A&A 439, 551-558 (2005)
DOI: 10.1051/0004-6361:20052911

Structure in the motions of the fastest halo stars

P. Re Fiorentin 1,2 - A. Helmi 3 - M. G. Lattanzi 2 - A. Spagna 2

1 - Dipartimento di Fisica Generale, via Pietro Giuria 1, 10125 Torino, Italy
2 - INAF - Osservatorio Astronomico di Torino, Strada dell'Osservatorio 20, 10025 Pino Torinese, Italy
3 - Kapteyn Astronomical Institute, PO Box 800, 9700 AV Groningen, The Netherlands

Received 21 February 2005 / Accepted 2 April 2005

We analyzed the catalog published by Beers et al. (2000, ApJ, 119, 2866) of 2106 non-kinematically selected metal poor stars in the solar neighborhood, with the goal of quantifying the amount of substructure in the motions of the fastest halo stars. We computed the two-point velocity correlation function for a subsample of halo stars within 1-2 kpc of the Sun, and found statistical evidence of substructure with a similar amplitude to that predicted by high resolution CDM simulations. The signal is due to a small kinematic group whose dynamical properties are compared to the stellar "stream'' previously discovered by Helmi et al. (1999). If real, this high velocity moving group would provide further support for the idea that substructures remain as fossils from the formation of the Galaxy as expected in the CDM scenario.

Key words: Galaxy: formation - Galaxy: halo - Galaxy: kinematics and dynamics

1 Introduction

Observations of metal-poor stars have been used many times to discriminate between alternative galaxy formation scenarios (e.g.,  Searle & Zinn 1978; Eggen et al. 1962), although not yet conclusively. In recent years, considerable effort has been made toward understanding the properties of galaxies within the hierarchical paradigm of structure formation in the Universe which, so far, looks like the most successful theory. In a CDM Universe, the first objects to form are small galaxies which then merge and give rise to the larger scale structures we observe today. Thus, structure formation occurs in a "bottom up'' fashion. This theory predicts the presence of substructures (tidal tails, streams) due to the mergers and accretion that galaxies have experienced over their lifetimes.

Direct comparisons to observations have shown that this model can reproduce the properties of both the local and the distant Universe. Several examples of mergers and galaxy interactions have been observed in the Milky Way, such as the disrupted Sagittarius and Canis Major dwarf galaxies (e.g., Martin et al. 2004; Ibata et al. 1995), the phase-space stream of halo stars in the solar neighborhood (Helmi et al. 1999) and the ring in the outer Galaxy (Newberg et al. 2002). Similar substructures have also been found in the halos of other nearby galaxies, such as M 31 (Ferguson et al. 2002) and NGC 5907 (Zheng et al. 1999), showing that accretion may be a common phenomenon in the evolution of galaxies.

Although the stellar halo accounts for only about $1\%$ of the luminous mass, it plays a crucial role in studies of the formation and evolution of the Galaxy. Signatures of the hierarchical nature of galaxy assembly are expected to be most obvious in this component. Moreover, stars in the halo are generally very old and metal poor; i.e. they can be considered more pristine. These are, in fact, the stars thought to have been formed in satellite galaxies that merged to form our Galactic halo (Robertson et al. 2005).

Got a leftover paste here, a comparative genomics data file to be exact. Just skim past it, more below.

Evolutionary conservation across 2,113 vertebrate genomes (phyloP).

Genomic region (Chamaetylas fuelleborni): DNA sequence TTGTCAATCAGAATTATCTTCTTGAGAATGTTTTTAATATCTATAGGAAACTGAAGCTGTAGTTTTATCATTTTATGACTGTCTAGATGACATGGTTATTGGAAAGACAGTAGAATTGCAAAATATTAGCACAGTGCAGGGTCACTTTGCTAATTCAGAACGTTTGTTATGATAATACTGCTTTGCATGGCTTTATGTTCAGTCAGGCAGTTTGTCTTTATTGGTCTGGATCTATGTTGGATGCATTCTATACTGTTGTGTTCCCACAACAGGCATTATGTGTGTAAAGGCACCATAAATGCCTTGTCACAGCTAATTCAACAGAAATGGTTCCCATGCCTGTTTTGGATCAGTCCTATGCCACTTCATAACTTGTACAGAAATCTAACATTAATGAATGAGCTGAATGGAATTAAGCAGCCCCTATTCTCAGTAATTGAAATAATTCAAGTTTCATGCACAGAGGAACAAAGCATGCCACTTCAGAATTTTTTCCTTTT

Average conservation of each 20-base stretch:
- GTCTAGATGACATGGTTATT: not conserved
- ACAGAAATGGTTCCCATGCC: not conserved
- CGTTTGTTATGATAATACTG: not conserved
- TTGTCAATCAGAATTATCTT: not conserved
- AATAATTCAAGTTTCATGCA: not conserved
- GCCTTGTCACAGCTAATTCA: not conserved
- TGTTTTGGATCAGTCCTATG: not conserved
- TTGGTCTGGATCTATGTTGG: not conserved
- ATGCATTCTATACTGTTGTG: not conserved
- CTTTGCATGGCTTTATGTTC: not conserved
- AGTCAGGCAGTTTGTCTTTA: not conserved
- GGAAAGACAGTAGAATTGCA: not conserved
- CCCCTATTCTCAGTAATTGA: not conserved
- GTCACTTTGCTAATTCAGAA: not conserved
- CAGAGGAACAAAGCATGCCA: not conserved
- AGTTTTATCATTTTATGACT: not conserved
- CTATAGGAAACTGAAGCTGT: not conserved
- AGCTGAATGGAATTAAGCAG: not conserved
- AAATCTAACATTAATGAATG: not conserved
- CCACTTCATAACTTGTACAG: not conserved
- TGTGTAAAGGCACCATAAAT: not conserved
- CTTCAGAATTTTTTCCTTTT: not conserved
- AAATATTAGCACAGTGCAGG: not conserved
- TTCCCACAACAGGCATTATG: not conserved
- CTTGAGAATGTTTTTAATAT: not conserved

At present, the best measurements of the halo kinematics are obtained from analysis of samples of stars located in the solar neighborhood. Studies of the kinematics of various stellar populations in the Galaxy have long been limited - especially for the inner Halo - by the lack of large samples of stars with accurate distances, metallicity, and kinematics.

Beers et al. (2000) compiled an extensive catalog of metal-poor stars selected without kinematic bias and with available proper motions, radial velocities, and distance estimates for stars with a wide range of metal abundances. In this paper we analyze this data-set, which has already provided support for constraining plausible scenarios for the formation and evolution of the Milky Way (e.g., Chiba & Beers 2000,2001).

In Sect. 2, we assemble a sample of metal-deficient ( ${\rm [Fe/H]\le -1.5~dex}$) halo stars up to 2 kpc of the Sun selected from the Beers et al. (2000) catalog. In Sect. 3, we explore their phase-space distribution and quantify clustering by means of the two-point correlation analysis. In Sect. 4, we compare our results to theoretical predictions from CDM simulations. In Sect. 5, we further examine evidence for kinematic substructure in the space of adiabatic invariants, and our conclusions are given in Sect. 6.

2 Halo samples from the Beers et al. (2000) catalog

Beers et al. (2000) presented a revised large catalog of 2106 metal-poor stars in the solar neighborhood selected without kinematic bias. Within this sample, 1258 stars have distance estimates and radial velocities, as well as proper motions, so that the three components of the space velocities can be derived.